The upward motion was on the southeast side. This earthquake was caused by the movement of the Meseta to the east-southeast causing compression.This compressional stress was relieved in this event.
Let’s come back to the main suspect. The Tizi ‘n Test fault is best known from a scary mountain road. It was originally seen as ancient, millions to tens of millions of years. But it reactivated in the Pleistocene. The fault runs in the right place and has the right shape for the 2023 earthquake. The suspect can be charged.
There is comprehensive evidence for past activity of this fault. Detailed study of river valleys around the faults showed evidence for slope changes, reversal of river flows, changes of river directions across the fault and catastrophic rockfalls, showing that the fault at one time re-activated. This was the uplift of the Central High Atlas which had happened along this fault. The activity was not dated and perhaps the impression was given that the fault had gone dormant again. But the uplift activity agrees closely with what is seen in the 2023 earthquake. Whether the rockfalls have repeated as well is something that will have to see from satellite images.
How often could this happen? The amount of movement is estimated at 1.7 meter at depth (not much surface rupture is expected by USGS). For 1 mm/yr, that is is 1700 years. But the movement is mostly parallel to the fault. Assuming this angle is 25 degrees to the fault, the compression component is 2.5 times less. That would give a time scale of 4000 years. The correct number may be in between.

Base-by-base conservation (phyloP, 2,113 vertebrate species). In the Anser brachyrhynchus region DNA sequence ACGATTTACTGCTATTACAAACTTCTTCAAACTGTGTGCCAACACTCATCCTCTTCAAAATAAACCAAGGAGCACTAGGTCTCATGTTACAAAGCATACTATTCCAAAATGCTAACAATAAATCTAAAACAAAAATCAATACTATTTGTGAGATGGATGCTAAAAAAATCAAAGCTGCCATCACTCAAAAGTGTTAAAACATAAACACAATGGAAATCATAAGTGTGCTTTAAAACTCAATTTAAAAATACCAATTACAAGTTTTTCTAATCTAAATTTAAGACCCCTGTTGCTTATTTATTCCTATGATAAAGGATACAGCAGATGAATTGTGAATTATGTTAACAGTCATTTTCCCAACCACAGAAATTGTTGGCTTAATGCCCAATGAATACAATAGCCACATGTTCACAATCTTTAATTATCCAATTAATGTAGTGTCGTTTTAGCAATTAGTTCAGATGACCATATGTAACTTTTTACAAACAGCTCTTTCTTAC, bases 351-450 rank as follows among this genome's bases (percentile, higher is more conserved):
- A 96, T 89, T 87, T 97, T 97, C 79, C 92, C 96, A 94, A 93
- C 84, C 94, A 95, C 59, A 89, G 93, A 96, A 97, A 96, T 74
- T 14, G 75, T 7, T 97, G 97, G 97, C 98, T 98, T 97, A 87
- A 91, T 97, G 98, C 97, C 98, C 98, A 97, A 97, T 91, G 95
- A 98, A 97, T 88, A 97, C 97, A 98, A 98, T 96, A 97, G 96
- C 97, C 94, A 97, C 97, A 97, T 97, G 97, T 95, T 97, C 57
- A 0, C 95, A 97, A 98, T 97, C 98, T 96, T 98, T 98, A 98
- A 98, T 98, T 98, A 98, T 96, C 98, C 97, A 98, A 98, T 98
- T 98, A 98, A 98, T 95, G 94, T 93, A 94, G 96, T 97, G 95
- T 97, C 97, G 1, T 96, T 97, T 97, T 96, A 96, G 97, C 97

Why here? On the image, the Tizi ‘n test fault runs more northeast here, before turning again east. This puts the movement of the block to the north more perpendicular to the fault. So this region becomes a focal point for the compression. This may explain why Djebel Toubkal became so high: it is pushed up more than any other area because of the direction of the fault line along it. No need to invoke a volcano!
This suggests that there may be much less risk of a similar event on either side. The USGS estimate of 30 km of failure corresponds to approximately half the length where the fault runs northeast. Much of what could break has broken in the earthquake. In this situation, the risk of powerful aftershocks may not be as high as usual.
The flank failure of Djebel Toubkal occurred 4500 years ago. It is possible that this was the last time the region suffered a failure like last week! Or there may have been one such event in between.
The damage from this earthquake is major. Could more have been done? It is dangerous to judge after the fact. This is not Turkey, where building codes existed for very good reasons, but which were not enforced. The buildings in the region are often old and even historic. They have survived for a very long time. The 1960 earthquakes in Agadir did tremendous damage and showed that earthquake risk was present. In fact, Agadir had also been destroyed in 1731, so there was history, although this was not recognized until later.
But Marrakesh did not have such a history. Its buildings had not been tested against the faulting. The rebuild will need to take more care. But it is hard to see how this could have been avoided. Remember that the southeast of the UK is also susceptible to earthquakes up to M6. How resilient will the buildings there be? I hope we will never find out. Few places on Earth are prepared for even a one-in-a-millennium event. This earthquake was rarer than that. And it is likely that only the particular area around Djebel Toubkal is affected. Chances of similar events elsewhere along the fault are low.
There were papers indicating potential danger. Some were even in particular about the Tizi ‘n Test fault. But these papers are technical and would be difficult to read for a non-specialist. Some are behind extreme paywalls. (The Geological Society of America is especially good for people wanting to avoid any risk of anyone actually being able to read their work.) Scientists prefer to present data and science, but would rather not go for public warnings. We are also often told to stay out of politics – by the people who don’t want to hear.
Faults are not just tectonics – people carry enough faults of their own.
Albert, September 2023